My friend Carolyn challenged me on the use of South Scandinavian Minneapolis.   Carolyn was right. She too grew up in South Minneapolis!   She went to Central High School. My cousin Butch went to Central High School. Carolyn had a crush on my cousin. My friend Carolyn, my cousin Butch, my aunt Marion-Black folk- lived in South Minneapolis with other Black folk, unlike me who lived east of whatever line divided us (the line might have been Chicago Avenue or 4th Avenue, or Portland Avenue).

    However, my mother’s relatives could only visit us at night,

    when it was dark and the neighbors couldn’t see them.

    Another frog and another frog. I could only imagine love because…do you remember the saying love sees no color? Well I bought those t-shirts, lots of them, until one day I realized the saying is a sham. Love does see color! If you don’t see me and understand and respect the color that I am, well then, you can’t possibly love me. I am not the white woman, the invisible woman, the exotic woman, the domestic you might need me to be—that my mother needed me to be to protect me and keep me safe.

    I didn’t know about the lack of civil rights: Jim Crow,

    the Klu Klux Klan, race riots in Minneapolis.

    I knew chow mein, white rice, and maj jong.

    I have four siblings.

    Between us there have been 14 divorces.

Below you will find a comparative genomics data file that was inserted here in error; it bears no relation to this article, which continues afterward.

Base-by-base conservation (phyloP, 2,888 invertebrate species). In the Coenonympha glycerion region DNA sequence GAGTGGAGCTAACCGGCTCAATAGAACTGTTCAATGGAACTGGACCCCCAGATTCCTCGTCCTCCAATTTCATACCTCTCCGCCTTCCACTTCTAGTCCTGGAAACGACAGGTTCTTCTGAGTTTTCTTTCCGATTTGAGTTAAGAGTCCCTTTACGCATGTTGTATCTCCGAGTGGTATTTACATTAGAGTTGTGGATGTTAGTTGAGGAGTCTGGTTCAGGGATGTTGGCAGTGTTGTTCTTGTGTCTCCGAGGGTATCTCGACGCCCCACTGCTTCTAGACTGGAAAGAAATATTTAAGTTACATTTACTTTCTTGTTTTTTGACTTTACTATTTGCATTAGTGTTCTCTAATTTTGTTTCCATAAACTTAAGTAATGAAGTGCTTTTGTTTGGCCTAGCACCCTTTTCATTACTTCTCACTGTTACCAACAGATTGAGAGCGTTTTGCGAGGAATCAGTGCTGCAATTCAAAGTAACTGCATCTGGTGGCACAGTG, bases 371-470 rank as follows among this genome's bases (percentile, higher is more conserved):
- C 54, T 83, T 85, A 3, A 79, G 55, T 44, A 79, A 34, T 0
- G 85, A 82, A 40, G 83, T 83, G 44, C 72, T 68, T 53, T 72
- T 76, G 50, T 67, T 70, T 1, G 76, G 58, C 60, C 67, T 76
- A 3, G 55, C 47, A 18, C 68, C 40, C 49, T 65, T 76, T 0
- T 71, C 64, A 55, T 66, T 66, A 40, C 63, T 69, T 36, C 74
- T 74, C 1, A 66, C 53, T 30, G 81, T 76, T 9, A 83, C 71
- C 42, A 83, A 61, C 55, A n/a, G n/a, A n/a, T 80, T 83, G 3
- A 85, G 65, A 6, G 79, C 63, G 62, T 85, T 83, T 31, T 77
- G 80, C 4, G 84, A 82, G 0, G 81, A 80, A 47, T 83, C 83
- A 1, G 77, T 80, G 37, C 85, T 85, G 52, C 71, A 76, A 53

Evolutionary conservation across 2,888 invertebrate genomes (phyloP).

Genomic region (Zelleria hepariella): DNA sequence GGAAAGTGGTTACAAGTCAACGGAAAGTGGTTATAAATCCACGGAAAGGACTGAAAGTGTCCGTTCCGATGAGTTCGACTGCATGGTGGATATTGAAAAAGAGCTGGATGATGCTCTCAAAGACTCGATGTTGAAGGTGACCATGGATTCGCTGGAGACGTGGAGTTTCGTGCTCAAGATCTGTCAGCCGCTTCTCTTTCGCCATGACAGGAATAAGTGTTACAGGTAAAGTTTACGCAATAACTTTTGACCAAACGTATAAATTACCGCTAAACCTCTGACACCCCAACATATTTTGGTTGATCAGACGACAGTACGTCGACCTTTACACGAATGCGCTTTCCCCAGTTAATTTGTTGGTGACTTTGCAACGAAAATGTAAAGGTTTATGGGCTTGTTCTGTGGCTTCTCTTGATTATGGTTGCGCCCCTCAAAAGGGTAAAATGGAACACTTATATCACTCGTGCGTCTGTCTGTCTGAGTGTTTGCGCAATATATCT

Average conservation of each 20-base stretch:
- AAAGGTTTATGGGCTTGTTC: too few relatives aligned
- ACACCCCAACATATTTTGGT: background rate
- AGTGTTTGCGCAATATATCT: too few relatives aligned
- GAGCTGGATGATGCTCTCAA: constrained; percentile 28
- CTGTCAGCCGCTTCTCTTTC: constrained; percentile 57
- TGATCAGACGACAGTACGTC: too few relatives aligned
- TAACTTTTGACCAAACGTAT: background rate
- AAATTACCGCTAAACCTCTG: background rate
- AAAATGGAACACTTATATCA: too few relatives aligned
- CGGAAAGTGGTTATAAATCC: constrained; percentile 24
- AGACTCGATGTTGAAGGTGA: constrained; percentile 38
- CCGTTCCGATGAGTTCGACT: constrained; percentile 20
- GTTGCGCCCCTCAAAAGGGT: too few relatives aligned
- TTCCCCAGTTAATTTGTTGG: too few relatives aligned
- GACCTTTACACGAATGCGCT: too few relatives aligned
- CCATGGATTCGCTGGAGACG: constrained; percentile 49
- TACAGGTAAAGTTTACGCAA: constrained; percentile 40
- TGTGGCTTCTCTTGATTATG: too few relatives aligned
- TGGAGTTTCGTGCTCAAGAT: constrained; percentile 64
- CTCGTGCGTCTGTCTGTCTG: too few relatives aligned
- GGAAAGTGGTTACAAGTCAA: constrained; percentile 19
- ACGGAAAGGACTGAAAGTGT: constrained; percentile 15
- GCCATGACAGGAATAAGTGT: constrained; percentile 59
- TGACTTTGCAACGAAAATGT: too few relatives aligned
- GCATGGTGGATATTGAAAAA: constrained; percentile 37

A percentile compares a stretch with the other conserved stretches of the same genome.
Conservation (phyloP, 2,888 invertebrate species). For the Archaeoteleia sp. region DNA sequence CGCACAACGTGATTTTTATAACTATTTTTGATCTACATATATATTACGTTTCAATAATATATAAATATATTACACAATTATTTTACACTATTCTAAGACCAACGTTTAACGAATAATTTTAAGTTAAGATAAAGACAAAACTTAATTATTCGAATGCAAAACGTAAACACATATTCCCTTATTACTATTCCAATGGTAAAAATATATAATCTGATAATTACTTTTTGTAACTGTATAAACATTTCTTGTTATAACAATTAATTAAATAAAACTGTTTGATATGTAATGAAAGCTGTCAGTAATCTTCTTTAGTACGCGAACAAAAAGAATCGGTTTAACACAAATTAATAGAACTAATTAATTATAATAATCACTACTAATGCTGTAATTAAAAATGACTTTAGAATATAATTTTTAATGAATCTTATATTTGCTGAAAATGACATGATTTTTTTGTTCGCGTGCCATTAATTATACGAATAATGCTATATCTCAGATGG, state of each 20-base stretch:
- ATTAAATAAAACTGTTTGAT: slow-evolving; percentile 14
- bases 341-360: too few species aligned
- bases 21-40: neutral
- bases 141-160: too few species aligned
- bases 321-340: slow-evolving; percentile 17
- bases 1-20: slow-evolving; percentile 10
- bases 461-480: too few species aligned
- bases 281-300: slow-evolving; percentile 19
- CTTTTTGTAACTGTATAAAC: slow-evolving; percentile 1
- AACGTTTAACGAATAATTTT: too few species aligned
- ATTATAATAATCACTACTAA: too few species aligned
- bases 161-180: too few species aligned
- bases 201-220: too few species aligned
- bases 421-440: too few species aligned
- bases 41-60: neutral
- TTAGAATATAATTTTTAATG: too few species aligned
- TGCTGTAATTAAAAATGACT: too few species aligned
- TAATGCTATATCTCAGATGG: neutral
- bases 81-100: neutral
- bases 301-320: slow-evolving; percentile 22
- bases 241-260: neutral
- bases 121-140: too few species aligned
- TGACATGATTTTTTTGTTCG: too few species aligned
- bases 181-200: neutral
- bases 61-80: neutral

Well, what do you know? I have the other shoe. It’s been hidden in my closet for 67 years. I am the prince I was searching for. I am the love imagined. The last therapist I needed to see explained to me that of course I didn’t have any self-esteem, any self-love! How could I love the person I was told wasn’t good enough to be visible—the Black/Chinese girl that had to pretend she was white

    Over the past thirty seven years I have written myself into existence with the help of communities and writers and friends. The Asian American Renaissance. David Mura. Marlina Gonzalez. Elsa Battica. Sun Yung Shin. Ed Bok Lee. Rose Chu. Sase the Write Place: Carolyn Holbrook and Carolyn Holbrook and Carolyn Holbrook. The Loft Literary Center: Bao Phi. Sherrie Fernandez-Williams. AND: Lori Young-Williams. Sandee Newbauer. Barb Bergeron.   Eden Torres. My cousin Jay, his daughter Terri and his wife Shirlee. And the list goes on and on.

    Of course, culturally, I was raised white: I grew up in a Scandinavian neighborhood, went to a white church, went to a white school/I had only white friends. I am learning to embrace being white too.

    With much appreciation, thanks to the Friends of the Saint Paul Public Library!

Artist Statement

Sherry Quan Lee approaches writing as a community resource and as culturally based art of an ordinary everyday practical aesthetic. Lee is a Community Instructor at Metropolitan State University (Intro to Creative Writing, Advanced Creative Writing), and has taught at Intermedia Arts, and the Loft Literary Center. She is the author of A Little Mixed Up, Guild Press, 1982 (second printing), Chinese Blackbird, a memoir in verse, published 2002 by the Asian American Renaissance, republished 2008 by Loving Healing Press, and How to Write a Suicide Note: serial essays that saved a woman’s life, Loving Healing Press, 2008.


SHERRY QUAN LEE photo by Charissa Uemura